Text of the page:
by Cameron Strause
Henry Clay was one of the most famous and influential Kentuckians of the 19th century. As a farmer, attorney, statesman and more, Clay left a lasting mark on the Bluegrass state. In fact, despite never meeting him, Abraham Lincoln considered Clay a political role model. Lincoln voted for Clay for the first time in the presidential election of 1832 and enthusiastically campaigned for Clay again in 1844.
So how did Henry Clay gain notoriety? When Clay was 14, he began studying law under the guidance of George Wythe. Wythe also mentored James Monroe, John Marshall, and Thomas Jefferson. In 1797 Clay was admitted to the Virginia Bar. At this point, Clay decided to move to Lexington, KY to open his own law practice. Clay quickly became one of the top attorneys in the Bluegrass state. This catapulted him into a successful political career. This included multiple senate terms, and a term in the House of Representatives as Speaker of the House. In 1812, Henry Clay famously pressured James Madison into declaring war on Great Britain. Two years later, Clay served as a peace commissioner to negotiate a treaty to end the war of 1812. Following the war, Clay served as Speaker for an additional nine years.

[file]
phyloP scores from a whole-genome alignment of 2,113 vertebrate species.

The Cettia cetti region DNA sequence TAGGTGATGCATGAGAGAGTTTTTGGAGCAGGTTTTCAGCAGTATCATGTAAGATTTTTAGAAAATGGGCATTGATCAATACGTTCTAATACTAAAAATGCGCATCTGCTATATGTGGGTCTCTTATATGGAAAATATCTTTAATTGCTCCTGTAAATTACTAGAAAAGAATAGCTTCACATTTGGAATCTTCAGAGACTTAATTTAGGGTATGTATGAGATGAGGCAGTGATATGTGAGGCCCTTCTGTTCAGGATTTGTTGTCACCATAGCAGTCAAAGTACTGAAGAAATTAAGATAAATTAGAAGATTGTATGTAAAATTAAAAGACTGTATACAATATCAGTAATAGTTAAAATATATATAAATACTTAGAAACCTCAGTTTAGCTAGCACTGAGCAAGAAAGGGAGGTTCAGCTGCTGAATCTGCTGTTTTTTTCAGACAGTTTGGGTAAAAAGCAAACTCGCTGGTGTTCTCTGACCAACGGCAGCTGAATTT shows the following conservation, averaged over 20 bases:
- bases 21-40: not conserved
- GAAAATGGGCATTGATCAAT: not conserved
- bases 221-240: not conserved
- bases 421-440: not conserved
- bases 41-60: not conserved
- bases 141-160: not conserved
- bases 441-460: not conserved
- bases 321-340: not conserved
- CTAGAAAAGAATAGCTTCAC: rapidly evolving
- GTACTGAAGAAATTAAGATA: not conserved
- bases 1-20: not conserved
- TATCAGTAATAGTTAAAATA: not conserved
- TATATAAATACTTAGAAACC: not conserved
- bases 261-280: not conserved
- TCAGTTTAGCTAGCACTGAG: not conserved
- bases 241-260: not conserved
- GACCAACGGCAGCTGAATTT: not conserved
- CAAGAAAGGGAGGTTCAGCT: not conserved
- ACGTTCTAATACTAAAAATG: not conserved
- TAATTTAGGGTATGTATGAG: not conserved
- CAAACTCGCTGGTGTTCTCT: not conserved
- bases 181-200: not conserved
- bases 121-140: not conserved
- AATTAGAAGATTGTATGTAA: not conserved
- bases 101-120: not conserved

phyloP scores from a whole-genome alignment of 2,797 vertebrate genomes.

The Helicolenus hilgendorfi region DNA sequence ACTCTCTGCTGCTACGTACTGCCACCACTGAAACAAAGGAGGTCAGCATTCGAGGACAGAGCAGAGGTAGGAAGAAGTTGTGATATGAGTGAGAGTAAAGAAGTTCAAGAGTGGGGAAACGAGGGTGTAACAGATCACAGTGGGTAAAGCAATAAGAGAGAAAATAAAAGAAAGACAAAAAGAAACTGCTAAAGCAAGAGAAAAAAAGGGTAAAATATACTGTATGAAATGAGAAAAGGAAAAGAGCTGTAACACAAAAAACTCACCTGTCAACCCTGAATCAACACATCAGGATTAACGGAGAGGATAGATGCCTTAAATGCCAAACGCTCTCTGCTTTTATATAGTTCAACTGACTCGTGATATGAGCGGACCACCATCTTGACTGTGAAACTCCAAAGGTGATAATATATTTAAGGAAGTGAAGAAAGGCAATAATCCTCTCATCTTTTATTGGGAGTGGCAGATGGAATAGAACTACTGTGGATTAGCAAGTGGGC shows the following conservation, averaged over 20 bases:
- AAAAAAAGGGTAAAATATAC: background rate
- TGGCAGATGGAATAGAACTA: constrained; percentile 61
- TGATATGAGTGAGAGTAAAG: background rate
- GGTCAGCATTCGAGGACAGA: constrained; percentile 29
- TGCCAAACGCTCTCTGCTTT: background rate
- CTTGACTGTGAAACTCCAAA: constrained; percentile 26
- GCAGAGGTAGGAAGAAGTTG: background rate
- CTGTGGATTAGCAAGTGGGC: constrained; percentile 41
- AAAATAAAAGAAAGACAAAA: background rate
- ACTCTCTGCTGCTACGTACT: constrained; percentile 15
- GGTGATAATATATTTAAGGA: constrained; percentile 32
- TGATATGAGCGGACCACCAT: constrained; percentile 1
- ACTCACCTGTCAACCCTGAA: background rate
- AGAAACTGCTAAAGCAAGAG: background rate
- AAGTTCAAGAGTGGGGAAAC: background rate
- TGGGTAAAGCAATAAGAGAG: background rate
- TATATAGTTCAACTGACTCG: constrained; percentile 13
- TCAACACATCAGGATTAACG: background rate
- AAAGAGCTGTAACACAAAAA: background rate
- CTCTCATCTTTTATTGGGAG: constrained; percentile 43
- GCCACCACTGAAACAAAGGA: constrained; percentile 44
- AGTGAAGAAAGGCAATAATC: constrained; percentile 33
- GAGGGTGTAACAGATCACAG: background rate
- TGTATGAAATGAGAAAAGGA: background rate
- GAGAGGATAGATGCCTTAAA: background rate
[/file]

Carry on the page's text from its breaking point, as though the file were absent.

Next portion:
Henry Clay unsuccessfully ran for president in 1824, 1832, and 1844. Although he was never elected, the elections were highly contested. Henry Clay is frequently referred to as “The Great Compromiser”. He earned the title through his role in crafting the Missouri Compromise and the Compromise of 1850. Both of which addressed slavery in new states and aimed to delay southern secession. Henry Clay is widely considered to be one of the best Senators of all time. However, before a highly successful political career, it was Henry Clay’s skilled work as a Kentucky attorney that thrust him into the spotlight.